Awakening technological as well as physical ghosts from the past--the nineteenth century stereoscope and the 3D cinema with which Hollywood desperately tried to reanimate a dying studio system in the 1950s--and incorporating them into the apparatus of "new" media, Beloff offers us a new way of experiencing the possibilities of "the medium" by combining history, memory and longing. As three-dimensional phantom figures move beyond the space of the screen into the darkened space of the room that we consider ours, the material distinction between Eva's ghosts and the embodied actors on screen breaks down, just as the security that cinema offers the invisible spectator also starts to crumble. Vivian Sobchack, drawing on phenomenological philosophy, reminds us, "Technology never comes to its particular material specificity and function in a neutral context to neutral effect. Rather, it is historically informed not only by its materiality but also by its political, economic, and social context, and thus it both constitutes and expresses not merely technological value but always also cultural values. Correlatively, technology is never merely used, never simply instrumental. It is always also incorporated and lived by the human beings who create and engage it within a structure of meanings and metaphors in which subject-object relations are not only cooperative and co-constitutive but are also dynamic and reversible." [8] Reconstructing the intimacy of the séance's domestic space within the space of the contemporary art gallery, Beloff resists the notion that film-related mediums must necessarily and inevitability produce alienated consumers of mass culture. As Eva, impinging on the forgotten space between screen and spectator, cradles her ghostly photographic manifestations on her lap, or stands with them cheek to cheek, skin to skin, we are challenged to meet the medium half way, to enter into a process of mutual embodiment. Watching and listening to these sighs of technological, sexual and spiritual longing, we may wonder whether we have fulfilled or betrayed the desires and visions of these ghosts from the last century, and ask ourselves what sighs and longings of our own we breath, or might choose to breath, into the future.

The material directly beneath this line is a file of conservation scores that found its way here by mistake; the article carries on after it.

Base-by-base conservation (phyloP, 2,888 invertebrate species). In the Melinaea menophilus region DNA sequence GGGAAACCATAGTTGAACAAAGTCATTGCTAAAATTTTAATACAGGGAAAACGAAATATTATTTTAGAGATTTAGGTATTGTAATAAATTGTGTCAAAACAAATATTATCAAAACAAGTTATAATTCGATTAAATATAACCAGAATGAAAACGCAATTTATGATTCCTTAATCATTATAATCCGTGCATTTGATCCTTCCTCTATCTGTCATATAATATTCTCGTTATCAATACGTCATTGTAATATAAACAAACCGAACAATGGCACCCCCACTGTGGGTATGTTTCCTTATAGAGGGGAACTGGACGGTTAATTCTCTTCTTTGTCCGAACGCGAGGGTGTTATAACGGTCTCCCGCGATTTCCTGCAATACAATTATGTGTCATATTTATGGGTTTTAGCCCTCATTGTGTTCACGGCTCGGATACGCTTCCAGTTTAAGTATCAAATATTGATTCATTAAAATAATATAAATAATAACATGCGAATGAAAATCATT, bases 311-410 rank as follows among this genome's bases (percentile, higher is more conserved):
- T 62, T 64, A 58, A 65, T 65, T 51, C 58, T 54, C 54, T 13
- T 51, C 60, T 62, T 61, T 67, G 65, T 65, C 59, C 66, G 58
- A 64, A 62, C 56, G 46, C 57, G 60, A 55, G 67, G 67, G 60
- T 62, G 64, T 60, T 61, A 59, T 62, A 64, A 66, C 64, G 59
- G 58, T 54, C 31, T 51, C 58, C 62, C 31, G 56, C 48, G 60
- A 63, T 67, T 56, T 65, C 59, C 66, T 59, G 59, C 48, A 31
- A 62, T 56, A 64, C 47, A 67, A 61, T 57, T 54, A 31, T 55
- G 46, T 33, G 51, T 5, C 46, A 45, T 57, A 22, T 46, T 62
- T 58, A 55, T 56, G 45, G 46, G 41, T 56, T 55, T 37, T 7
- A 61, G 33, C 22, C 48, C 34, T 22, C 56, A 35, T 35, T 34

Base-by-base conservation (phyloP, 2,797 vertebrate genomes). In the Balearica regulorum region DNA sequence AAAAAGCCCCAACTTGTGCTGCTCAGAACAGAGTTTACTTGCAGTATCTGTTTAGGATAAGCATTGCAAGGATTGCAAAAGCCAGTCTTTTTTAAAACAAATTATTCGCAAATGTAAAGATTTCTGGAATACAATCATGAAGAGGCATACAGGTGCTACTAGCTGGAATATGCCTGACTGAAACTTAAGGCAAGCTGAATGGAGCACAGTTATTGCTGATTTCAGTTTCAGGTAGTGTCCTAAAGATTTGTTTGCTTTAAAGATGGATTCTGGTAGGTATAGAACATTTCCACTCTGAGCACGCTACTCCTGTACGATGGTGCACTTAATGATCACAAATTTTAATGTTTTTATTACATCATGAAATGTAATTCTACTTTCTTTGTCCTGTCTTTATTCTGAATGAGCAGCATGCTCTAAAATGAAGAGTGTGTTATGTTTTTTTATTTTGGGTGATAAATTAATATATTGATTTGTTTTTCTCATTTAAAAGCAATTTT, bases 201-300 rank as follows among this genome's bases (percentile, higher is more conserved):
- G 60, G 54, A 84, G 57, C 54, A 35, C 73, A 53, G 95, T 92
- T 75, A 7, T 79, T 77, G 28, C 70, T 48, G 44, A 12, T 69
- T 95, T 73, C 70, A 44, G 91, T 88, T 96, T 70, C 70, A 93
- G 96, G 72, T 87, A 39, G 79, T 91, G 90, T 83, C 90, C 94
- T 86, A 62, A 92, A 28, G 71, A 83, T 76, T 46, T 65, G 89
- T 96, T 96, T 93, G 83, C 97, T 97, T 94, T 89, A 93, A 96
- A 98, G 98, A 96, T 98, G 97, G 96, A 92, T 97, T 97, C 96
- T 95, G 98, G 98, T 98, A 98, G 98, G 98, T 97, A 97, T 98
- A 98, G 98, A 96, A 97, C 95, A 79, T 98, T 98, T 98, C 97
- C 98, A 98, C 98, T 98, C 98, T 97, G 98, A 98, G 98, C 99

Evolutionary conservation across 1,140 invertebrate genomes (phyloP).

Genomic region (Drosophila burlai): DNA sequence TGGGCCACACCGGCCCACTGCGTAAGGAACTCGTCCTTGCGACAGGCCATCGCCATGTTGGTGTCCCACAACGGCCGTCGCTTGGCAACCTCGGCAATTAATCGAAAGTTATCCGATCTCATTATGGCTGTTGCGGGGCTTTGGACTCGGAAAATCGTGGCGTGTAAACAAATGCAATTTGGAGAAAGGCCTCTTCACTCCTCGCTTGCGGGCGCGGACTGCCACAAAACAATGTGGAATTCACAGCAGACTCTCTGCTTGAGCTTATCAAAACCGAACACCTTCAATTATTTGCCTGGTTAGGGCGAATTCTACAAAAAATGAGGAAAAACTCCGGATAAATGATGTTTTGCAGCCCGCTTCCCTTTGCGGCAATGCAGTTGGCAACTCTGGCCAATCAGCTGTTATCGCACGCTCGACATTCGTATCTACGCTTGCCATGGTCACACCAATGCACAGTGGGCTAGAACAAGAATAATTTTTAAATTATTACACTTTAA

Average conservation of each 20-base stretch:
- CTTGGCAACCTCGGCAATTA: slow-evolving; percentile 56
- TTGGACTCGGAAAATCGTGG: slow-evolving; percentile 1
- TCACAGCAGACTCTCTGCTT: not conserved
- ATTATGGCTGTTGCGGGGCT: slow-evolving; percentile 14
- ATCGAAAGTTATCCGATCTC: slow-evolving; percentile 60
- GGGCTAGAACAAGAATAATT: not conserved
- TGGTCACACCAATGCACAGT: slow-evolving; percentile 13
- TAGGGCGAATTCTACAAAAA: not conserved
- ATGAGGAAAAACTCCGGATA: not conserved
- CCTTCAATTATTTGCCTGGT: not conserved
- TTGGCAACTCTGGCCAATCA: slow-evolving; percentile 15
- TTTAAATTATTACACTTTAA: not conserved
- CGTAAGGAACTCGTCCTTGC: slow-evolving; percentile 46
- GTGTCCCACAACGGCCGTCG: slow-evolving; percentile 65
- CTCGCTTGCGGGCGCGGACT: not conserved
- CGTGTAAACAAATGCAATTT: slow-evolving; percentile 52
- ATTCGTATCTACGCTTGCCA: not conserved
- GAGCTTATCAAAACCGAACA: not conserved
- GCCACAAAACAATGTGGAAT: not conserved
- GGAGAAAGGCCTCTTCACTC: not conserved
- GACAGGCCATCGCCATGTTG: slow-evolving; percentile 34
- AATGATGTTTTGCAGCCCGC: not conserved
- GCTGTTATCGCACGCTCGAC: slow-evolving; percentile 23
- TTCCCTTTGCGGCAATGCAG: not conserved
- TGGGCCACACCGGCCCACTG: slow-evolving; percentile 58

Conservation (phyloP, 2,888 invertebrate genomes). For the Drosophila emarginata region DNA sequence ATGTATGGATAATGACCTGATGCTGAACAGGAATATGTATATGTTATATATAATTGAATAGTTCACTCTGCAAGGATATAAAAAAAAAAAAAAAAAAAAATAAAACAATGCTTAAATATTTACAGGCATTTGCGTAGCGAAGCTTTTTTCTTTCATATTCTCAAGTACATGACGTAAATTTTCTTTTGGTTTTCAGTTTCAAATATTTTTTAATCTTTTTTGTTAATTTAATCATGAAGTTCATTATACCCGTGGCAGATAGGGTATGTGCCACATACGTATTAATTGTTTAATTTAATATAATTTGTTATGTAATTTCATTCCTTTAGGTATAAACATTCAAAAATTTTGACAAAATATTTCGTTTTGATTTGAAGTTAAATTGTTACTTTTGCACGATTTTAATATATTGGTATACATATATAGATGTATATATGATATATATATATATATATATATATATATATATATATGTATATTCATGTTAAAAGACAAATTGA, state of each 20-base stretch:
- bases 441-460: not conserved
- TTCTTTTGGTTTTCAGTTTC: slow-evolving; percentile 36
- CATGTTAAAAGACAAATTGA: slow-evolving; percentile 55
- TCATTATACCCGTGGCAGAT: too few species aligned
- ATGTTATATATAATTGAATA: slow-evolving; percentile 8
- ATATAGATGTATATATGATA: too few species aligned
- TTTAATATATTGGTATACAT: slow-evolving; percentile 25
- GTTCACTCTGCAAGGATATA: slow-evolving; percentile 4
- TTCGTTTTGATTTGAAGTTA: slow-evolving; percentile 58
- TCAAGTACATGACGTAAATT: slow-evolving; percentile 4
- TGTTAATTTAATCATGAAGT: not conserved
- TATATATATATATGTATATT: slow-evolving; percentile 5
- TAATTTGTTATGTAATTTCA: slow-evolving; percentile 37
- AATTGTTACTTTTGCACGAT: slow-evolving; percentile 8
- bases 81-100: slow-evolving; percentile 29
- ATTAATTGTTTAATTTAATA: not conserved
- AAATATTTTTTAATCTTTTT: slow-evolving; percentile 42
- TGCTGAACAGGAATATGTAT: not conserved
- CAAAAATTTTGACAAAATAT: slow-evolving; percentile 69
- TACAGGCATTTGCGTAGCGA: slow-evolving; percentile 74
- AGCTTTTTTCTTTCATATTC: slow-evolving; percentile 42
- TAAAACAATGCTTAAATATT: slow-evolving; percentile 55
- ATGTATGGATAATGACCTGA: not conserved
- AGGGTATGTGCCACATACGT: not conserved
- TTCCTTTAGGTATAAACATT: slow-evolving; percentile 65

1. For a full discussion of how Beloff imagines her own work, enter her world at http://www.zoebeloff.com.